Friday, 24 April 2009

No more clicks

I did something very strange the other day. I clicked on a banner. Now with click through rates hovering around 0.2% on a so so day and the fact that we know there are some habitual clickers (god knows why) and some accidental clickers like my children (god knows where to). I think it is something to be remarked on. I don't click is becoming the modern equivalent of i don't watch ads.

Now I have to fess up. It was on a business site and the banner was taking me to a sister publication so you could argue it was a button or a link dressed up as a banner. So the only time i have clicked on a banner is in a contextual environment. I am not saying network buys don't cost in. Network buys clearly make sense for mass market products and awareness objectives but for specialist categories and b2b you may be better off looking at specialist networks or finding different ways to spend your money, like sponsored email, smarter search, links and buttons. Focussing on those people in the market mood. Never the less it still feels odd that this great thing the internet is premised on its ability to serve up relevant content but we still deliver marketing messages on a semi random basis.

The easy counter argument to this is that brands do invest in network display campaigns because it works; but you would be assuming that they can track activity through to sale. You would be surprised how few brands do this as well as they profess to.

Do you click?

Friday, 10 April 2009

The only marketing rule you will ever need

I have worked it out, forget your top ten lists. I know we all like lists but there is only one rule you need in the new marketing environment and that is.

Be interesting.

Ok we have known this for a while and you could say it is just another way of saying content, content, content.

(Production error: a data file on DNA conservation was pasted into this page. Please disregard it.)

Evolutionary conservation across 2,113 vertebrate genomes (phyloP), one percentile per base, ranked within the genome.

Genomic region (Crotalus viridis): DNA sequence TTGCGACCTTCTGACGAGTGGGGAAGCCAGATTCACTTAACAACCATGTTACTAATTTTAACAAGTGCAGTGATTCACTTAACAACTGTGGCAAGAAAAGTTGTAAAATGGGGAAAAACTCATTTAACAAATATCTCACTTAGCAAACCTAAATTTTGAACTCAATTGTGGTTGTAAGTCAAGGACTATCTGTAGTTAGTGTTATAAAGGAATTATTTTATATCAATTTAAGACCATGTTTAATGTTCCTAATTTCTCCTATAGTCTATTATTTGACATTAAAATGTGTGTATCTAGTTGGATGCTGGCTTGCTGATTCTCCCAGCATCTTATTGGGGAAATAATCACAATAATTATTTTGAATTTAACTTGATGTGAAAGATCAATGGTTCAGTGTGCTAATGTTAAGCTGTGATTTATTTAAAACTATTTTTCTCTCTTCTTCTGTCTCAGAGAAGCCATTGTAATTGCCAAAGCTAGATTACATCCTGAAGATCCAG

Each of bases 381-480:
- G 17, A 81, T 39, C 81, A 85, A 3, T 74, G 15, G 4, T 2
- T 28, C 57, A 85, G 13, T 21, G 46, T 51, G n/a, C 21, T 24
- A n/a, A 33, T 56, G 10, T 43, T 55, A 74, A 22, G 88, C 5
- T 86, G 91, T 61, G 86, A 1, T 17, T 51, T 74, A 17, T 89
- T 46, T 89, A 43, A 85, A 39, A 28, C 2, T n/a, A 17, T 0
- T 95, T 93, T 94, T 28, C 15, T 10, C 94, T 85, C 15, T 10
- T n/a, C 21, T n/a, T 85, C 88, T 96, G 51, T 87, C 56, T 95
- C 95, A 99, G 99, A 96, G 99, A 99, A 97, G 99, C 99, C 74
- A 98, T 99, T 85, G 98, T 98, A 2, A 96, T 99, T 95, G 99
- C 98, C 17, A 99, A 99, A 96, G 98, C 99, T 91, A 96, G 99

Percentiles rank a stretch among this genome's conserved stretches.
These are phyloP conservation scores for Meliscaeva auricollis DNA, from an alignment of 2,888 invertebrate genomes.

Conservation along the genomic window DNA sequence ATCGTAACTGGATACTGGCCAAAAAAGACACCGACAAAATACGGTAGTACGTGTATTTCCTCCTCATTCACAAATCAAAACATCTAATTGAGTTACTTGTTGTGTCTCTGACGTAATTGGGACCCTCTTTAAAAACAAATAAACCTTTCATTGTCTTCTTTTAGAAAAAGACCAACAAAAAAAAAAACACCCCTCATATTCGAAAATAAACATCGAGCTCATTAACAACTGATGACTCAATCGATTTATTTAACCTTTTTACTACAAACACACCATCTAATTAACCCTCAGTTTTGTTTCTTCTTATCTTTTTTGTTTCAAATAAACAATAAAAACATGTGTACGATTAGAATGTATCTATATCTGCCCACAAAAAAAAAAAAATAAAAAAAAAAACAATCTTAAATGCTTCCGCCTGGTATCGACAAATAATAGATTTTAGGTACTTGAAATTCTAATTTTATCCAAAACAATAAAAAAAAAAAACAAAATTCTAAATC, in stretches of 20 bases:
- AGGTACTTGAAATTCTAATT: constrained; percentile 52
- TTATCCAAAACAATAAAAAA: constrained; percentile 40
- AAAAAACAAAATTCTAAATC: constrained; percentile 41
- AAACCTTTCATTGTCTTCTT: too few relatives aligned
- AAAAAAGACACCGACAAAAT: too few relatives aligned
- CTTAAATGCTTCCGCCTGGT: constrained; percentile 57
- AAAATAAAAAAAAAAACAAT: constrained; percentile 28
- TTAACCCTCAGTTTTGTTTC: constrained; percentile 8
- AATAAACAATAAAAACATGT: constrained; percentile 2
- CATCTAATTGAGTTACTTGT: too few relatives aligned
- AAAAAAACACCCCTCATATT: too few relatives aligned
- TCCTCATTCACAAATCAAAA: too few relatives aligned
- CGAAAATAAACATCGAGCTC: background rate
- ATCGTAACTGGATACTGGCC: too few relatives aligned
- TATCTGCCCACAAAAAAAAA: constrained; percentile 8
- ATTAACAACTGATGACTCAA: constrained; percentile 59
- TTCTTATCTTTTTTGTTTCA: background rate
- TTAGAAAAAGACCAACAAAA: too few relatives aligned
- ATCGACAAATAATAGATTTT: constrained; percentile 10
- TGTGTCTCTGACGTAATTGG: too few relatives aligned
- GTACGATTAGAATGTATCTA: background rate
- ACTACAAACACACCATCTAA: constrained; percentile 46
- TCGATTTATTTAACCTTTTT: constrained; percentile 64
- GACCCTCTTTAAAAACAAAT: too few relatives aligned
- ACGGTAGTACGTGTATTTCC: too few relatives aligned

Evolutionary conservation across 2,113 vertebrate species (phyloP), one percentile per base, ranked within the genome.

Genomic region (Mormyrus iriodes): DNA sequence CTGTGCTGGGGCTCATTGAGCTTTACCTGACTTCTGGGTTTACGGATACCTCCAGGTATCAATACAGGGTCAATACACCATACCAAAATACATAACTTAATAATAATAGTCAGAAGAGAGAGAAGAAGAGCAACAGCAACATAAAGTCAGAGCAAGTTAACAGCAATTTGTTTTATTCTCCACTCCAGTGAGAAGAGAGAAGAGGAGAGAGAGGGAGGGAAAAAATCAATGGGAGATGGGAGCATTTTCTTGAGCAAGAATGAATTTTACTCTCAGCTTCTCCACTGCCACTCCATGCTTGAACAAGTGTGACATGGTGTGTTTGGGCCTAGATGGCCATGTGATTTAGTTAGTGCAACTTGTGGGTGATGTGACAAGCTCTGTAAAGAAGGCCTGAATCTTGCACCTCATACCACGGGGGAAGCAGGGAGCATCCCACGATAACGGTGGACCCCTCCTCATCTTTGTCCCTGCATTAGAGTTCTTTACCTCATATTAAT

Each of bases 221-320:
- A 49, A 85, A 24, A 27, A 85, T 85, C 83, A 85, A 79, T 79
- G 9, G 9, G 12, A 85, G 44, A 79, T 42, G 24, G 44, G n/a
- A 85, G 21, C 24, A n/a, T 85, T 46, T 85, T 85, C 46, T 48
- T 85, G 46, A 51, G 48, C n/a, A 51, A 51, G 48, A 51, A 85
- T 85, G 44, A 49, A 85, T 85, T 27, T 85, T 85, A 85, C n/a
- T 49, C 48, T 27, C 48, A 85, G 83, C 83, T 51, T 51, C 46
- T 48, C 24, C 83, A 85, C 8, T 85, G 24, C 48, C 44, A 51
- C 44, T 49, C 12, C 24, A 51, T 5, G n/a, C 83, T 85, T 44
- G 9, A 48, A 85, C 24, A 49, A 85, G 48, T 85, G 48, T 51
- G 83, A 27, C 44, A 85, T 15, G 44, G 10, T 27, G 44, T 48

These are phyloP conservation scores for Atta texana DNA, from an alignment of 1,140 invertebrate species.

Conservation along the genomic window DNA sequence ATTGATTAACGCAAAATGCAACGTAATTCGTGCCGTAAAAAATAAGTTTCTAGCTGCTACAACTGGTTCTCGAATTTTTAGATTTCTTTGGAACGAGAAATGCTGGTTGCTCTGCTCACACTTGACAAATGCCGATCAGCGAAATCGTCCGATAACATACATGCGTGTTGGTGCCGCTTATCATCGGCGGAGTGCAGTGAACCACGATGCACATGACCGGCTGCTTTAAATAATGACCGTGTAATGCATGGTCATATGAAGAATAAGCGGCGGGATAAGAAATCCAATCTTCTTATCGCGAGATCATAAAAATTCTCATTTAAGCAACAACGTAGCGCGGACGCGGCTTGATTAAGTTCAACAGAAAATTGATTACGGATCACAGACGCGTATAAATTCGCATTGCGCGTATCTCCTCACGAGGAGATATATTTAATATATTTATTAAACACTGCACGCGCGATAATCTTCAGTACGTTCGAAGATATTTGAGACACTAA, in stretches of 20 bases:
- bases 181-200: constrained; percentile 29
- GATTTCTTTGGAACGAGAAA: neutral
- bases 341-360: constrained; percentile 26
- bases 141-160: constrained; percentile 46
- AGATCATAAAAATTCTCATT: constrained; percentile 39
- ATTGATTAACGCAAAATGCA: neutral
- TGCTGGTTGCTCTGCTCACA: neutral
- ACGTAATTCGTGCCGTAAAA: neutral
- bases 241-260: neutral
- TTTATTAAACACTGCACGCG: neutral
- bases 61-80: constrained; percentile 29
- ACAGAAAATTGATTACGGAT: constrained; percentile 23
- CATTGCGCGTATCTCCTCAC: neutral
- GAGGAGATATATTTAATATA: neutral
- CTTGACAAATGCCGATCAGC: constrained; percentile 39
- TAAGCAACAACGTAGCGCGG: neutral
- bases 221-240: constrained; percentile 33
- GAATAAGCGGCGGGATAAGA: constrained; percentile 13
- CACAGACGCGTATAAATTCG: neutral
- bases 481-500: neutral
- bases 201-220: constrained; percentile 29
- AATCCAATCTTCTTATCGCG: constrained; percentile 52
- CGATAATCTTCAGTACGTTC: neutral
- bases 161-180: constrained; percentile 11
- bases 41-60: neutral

But to be interesting you have to all of the following.

(1) segment your market - create personas if we want to get digital about it.
(2) understand your customers requirements
(3) give them the personal treatment
(4) be relevant
(5) get to the point quickly
(6) ignore your (product) agenda until you know what the consumer wants

I quite like the way HSBC give lots of business advice on their business banking pages but there again the choice for them is easy, business banking is inherently dull. I also had a look at Evans's website (the cycle people). They have some interesting areas like 'ride2work', 'news and events' but they should be part of the landing environment not something to do after you have scanned the product pages. And why don't they have lots of pages about great places to cycle or videos. If it is there, it is very well hidden.

Sales people always want the products up front which is ironic given that sales people always say good ones engage the customer before they talk about the product. You know the car salesman who asks you how you are going to use the car, what sort of trips you will make before talking petrol and cars.

Are we all just too good at ignoring our own advice?

Sunday, 5 April 2009

Big budgets can lead to lazy marketing

Some marketers have too much money. If they had limited budget they would :-

(1) Make sure the website was a focal point of the business
(2) Invest time in creating interesting content covering the category, events to video.
(3) Get a few staff to blog their little socks off
(4) Optimise the site for organic search
(5) Share as much as possible with key influencers
(6) Capture customer data, give customers a personal service, do CRM, maximise retention
(7) Give their brand personality
(8) Develop affiliate relationships - old style and new style affiliates
(9) Link, link, link

... and so on and so on

If they have too much money they :-

(a) Do big ads and talk about big ideas, (not lots of great little ideas)
(b) Run regular DM programs, saying the same thing to the same prospects again and again.
(c) Do lots of paid search
(d) Try to sell off the page
(e) Talk about being customer centric
(f) Copy their nearest competitors

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Just curious about marketing, psychology, economics, business, irrational behaviour, people, models, communications, advertising, market imperfections, b2b marketing. I work in the marketing communications industry for OgilvyOne.